Introducing: Stefanie Kammerman, Legendary Dark Pool Trader

For the 1st time ever, a former financial insider is stepping forward to show you how to spot Wall Street’s “hidden” trades before they move the market.

Wed, July 15 at 7:00PM ET

The Move to Cloud Gaming Only Helps Microsoft Stock

It's just another good reason to own Microsoft stock

In what may be the biggest challenge Microsoft (NASDAQ:MSFT) and Sony (NYSE:SNE) have faced in years, a host of cloud rival threaten to make console gaming obsolete. Worse, it also is gutting the download business they let privately-held Valve create over nearly two decades. Microsoft stock is strong for now, but cloud gaming could be a real problem for it. ]

microsoft stock MSFT stock
Source: Shutterstock

Snap (NASDAQ:SNAP) is just the latest entrant, with Snap Games, an ad-supported multi-player gaming cloud announced on April 4. Previously, Alphabet (NASDAQ:GOOGL) had announced the Stadia games service and Apple (NASDAQ:AAPL) had announced Apple Arcade.

They join a crowd that includes Korea’s Samsung Electronics (OTCMKTS:SSNLF) and China’s Tencent Holdings (OTCMKTS:TCEHY) . Even Walmart (NYSE:WMT) reportedly wants in.

Mobil Gaming and Microsoft Stock

Mobile and online gaming have always been limited by problems of latency and graphics quality. Thus, avid gamers spent thousands of dollars on high-end client PCs to fuel their passions for downloaded multi-player games, or on Microsoft and Sony hardware specifically aimed at gaming.

But the cloud upgrade cycle and the rise of free-to-play games, are opening new opportunities for the Cloud Czars. Statista estimates that the cloud gaming market, worth $66 billion last year, could be worth $450 billion in 2023.

Microsoft and Sony both have plays in the new space. Microsoft is demonstrating a system it calls Project xCloud. Sony’s existing Playstation Now service is getting a remote play update that lets its games stream to Apple hardware.

As all these competing services scale, the question is who will win the market’s loyalty and why? Developers like Epic Games, creator of Fortnite, are conducting billion-dollar funding rounds. Tencent owns almost half of Epic. If it’s client hardware that matters, Nvidia (NASDAQ:NVDA) has been teasing a service called GeForce Now since 2015. 

Microsoft Stock and the Cloud of the Future

While client hardware and compelling software may be important, all this requires cloud infrastructure, which is why the Cloud Czars are playing now.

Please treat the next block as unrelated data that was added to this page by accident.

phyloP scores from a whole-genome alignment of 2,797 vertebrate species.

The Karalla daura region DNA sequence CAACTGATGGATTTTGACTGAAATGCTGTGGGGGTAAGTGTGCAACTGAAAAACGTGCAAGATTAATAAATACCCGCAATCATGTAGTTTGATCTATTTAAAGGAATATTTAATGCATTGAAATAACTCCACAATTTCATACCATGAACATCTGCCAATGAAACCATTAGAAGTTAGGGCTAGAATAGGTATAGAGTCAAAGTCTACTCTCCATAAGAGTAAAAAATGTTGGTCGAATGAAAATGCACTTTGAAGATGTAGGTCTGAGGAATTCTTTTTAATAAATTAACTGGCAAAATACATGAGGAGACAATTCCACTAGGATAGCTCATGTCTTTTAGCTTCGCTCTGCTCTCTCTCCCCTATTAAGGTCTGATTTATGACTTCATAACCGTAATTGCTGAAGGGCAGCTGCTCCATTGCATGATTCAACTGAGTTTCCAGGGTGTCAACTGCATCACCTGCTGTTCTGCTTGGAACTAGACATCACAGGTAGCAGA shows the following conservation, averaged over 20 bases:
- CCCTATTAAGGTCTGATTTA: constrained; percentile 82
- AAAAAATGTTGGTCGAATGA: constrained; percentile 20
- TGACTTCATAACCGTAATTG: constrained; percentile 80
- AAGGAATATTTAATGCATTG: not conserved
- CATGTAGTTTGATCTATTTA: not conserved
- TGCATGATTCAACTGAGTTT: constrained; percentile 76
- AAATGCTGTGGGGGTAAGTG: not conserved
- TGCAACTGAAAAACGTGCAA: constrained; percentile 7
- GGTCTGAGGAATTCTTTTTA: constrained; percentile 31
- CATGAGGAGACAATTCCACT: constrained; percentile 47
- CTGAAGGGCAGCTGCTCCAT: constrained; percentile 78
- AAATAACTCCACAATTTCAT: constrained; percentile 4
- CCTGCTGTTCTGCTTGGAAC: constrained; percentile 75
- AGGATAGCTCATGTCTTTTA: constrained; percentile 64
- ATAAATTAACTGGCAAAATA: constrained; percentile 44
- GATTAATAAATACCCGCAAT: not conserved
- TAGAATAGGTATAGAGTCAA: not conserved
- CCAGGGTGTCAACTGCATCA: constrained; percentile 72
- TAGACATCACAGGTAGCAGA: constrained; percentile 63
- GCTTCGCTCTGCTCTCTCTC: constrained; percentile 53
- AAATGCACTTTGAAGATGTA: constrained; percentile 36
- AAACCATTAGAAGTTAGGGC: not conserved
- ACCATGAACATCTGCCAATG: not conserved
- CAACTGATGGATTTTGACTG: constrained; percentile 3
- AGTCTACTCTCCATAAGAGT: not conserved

The Google, Apple and Microsoft clouds all require enormous traffic in order to maintain their capital budgets. So, too, does Amazon.Com (NASDAQ:AMZN), which owns the Twitch streaming service, and is rolling out “Twitch Prime,” currently free to its 100 million Prime members

What the Czars, like Google, want to do is make their platforms the most attractive sites for existing PC and console gaming companies like Electronic Arts (NASDAQ:EA) to use for reaching their audiences.

While Google is going after existing game companies, Apple is targeting developers like Final Fantasy artist Hironobu Sakagachi of Mistwalker for Apple Arcade. Developers would be tied to the platforms, and if they create market excitement like Fortnite did, exclusivity would create demand for the platform.

The Bottom Line on Microsoft Stock

The entry of the Cloud Czars into gaming changes the industry game and Microsoft stock is most likely to benefit from it.

Clouds are becoming the delivery vehicle of choice for gaming in the way that PCs and consoles once were. Building a gaming service on top of a cloud, as Snap is doing, looks risky when you’re competing with your infrastructure supplier.

Of all the incumbents in the gaming space Microsoft would appear to be best-positioned, because in addition to making a console and having relationships with developers they own a cloud, Azure. They have their own infrastructure of developers and delivery professionals to call on, both on their own behalf and those of the publishers they work with.

Google, Apple and Amazon may have flashy offerings, and the freedom to offer a variety of free and paid business models, but it’s Microsoft that starts this game on top.

Dana Blankenhorn is a financial and technology journalist. He is the author of a new mystery thriller, The Reluctant Detective Finds Her Family, available now at the Amazon Kindle store. Write him at or follow him on Twitter at @danablankenhorn. As of this writing he owned shares in MSFT, AAPL and AMZN.

Article printed from InvestorPlace Media,

©2020 InvestorPlace Media, LLC